I have no excuse, other than being my usual busy self. But I look at other farm bloggers – some of people I know, others I’ve gotten to know through their blogs – and wonder how they do it. My fellow shepherd friend, Donna, posts at least three times a week on farm and her other interests; Celi in the Midwest posts EVERY DAY, delightful daily updates on her farm (and of her travels, when she’s able to get away for vacations). I am in awe of both of them, as I know how hard they work, and how many animals they tend. But I’ve also noticed they manage to keep their posts a lot shorter than my novellas. You’d think as an editor, I’d be able to edit my own stuff better. I could, I suppose, if I posted more frequently like they do, instead of trying to play catch up each time I post. But since posting this blog tonight took the better part of 90 minutes (not writing it, just trying to log in and get it posted), I remember the other reason this has defeated me before. WordPress doesn’t like Firefox, and it seemed none too happy with Google Chrome tonight either (nor my geriatric XP operating system). My connection speed was glacial tonight, with every page taking several minutes to load…so who has time for this? I guess I need to move to my laptop (Win 7) for posting from now on.
I can’t tell you how many blogs I write, though, that never make it beyond the grey matter. I wax poetic as I’m doing whatever it is that keeps me from my blog, composing in my head as I, say, move 12 yards of hog fuel (shredded bark and wood used as mud management/footing in animal pens) delivered one recent Saturday into the sheep pen. It didn’t have to go far (so close, yet so far…), but it was uphill and it was a lot. I was doing the calculations and figured it took about six wheelbarrow loads to move each yard. I moved over 50 wheelbarrow loads (at 6 cubic feet each) but there’s still some left in the pile (27 cubic feet in a cubic yard). So either they gave me some extra, or the fluffy aspect came into play (it was nice and dry and light, freshly dumped and no rain, so no settling. Or maybe I just have the wrong calculations.
At any rate, I was darn proud of myself and ended up surprisingly un-sore. I thought that I’d be sore on Sunday, after I’d filled and moved 20 loads on Saturday. But I got up that morning without any real soreness or stiffness. I moved another 33 loads on Sunday afternoon, running out of daylight and moving the last half dozen loads by garage and barn light. For sure I’d be sore on Monday. But not really. Tuesday then, in that way that exertion waits a day before the muscles really bind up. Tuesday came and went and nothing much. A little tightness in my calves, and my arms were a little sore, but considering how I felt on Sunday night as I moved the last load, and weakly raked it out (running out of steam), I felt great.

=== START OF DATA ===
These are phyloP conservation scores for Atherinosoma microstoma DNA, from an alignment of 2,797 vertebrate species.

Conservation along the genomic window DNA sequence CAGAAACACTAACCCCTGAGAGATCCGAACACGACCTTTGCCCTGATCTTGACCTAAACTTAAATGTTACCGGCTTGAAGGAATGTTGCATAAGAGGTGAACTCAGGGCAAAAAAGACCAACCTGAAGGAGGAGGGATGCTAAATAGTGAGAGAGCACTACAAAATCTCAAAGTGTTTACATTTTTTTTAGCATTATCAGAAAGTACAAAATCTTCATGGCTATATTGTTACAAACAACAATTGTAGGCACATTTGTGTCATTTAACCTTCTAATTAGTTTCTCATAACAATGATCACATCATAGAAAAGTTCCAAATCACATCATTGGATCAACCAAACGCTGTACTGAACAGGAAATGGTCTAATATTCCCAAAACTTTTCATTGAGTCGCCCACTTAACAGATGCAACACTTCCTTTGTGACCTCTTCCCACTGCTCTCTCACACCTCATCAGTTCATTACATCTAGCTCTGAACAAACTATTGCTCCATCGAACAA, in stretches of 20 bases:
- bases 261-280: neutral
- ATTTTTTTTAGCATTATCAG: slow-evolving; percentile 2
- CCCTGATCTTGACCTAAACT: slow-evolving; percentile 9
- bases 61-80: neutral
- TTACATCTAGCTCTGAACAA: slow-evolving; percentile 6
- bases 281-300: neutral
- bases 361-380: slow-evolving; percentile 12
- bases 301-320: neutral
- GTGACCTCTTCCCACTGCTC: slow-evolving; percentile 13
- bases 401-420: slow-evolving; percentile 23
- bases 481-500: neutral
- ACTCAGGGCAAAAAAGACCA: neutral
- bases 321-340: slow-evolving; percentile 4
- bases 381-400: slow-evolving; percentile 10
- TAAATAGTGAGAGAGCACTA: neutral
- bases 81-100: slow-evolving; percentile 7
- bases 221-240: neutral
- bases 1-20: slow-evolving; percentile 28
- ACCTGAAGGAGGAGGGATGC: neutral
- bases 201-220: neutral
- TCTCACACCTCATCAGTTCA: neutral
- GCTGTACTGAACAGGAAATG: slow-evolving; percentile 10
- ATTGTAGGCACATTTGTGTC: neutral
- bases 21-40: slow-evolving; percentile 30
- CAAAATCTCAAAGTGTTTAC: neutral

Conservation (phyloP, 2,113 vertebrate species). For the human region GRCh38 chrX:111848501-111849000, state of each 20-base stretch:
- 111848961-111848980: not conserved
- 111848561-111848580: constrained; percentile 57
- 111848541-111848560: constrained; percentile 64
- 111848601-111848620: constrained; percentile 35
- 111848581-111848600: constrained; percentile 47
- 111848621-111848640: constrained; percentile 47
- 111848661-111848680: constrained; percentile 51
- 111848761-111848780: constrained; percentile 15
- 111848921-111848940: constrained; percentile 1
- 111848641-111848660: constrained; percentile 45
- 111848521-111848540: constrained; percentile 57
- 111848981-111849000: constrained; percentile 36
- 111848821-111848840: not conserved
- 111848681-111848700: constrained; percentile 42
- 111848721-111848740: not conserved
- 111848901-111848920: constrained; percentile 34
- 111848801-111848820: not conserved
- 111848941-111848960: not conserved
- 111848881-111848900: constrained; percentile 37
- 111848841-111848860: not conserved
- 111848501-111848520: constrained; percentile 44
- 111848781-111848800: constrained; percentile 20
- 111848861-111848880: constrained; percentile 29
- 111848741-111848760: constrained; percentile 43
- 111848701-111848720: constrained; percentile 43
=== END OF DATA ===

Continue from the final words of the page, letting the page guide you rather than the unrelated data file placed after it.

I felt much better, in fact, than normal activity (not much at this time of year). It won’t surprise anyone that I’m no gym rat, and my activity is usually centered around doing stuff around the property. My day job is sitting all day in front of a computer, so by the end of a day (especially after the commute home) I’m actually much less limber than I was after moving all that hog fuel, without a few hours of daylight to putter around outside after work. And the other thing, maybe the bigger thing (from a mental affects the physical standpoint) is the sense of accomplishment I felt, that I rarely/never feel at work, pushing papers (usually virtually) all day long. This was physical and totally visual – starting with a pile taller than me, and wider/longer than my car, and getting it all moved into the pen over the course of two days. And
the best part is seeing how the sheep appreciate it. The hog fuel helps with drainage and once it was in the sheep were using the entire pen in a way they hadn’t been, and sleeping in little beds they scuffed up in the footing, and not having to squish through mud to get to their feeder. There is the little problem of the stuff becoming wound up in their wool, but considering how the hay has already thrashed their fleeces, I’m not too worried about a little wood chip or three.
So after that we had a week of frozen weather – I loved it! No mud is always the best. At the end of the week, though, the pipes froze – at the well or at the tank – and the pins and needles all week, hoping it wouldn’t, then when it did, takes some of the enjoyment out of the weather. It was only out about 48 hours, so in addition to thawing water buckets for the sheep and chicken waterers, I was buying jugs of water to keep us all hydrated. I find I really miss being able to wash my hands properly. That and it’s awfully cold outside when you have to drop trou to answer the call of nature in subfreezing weather.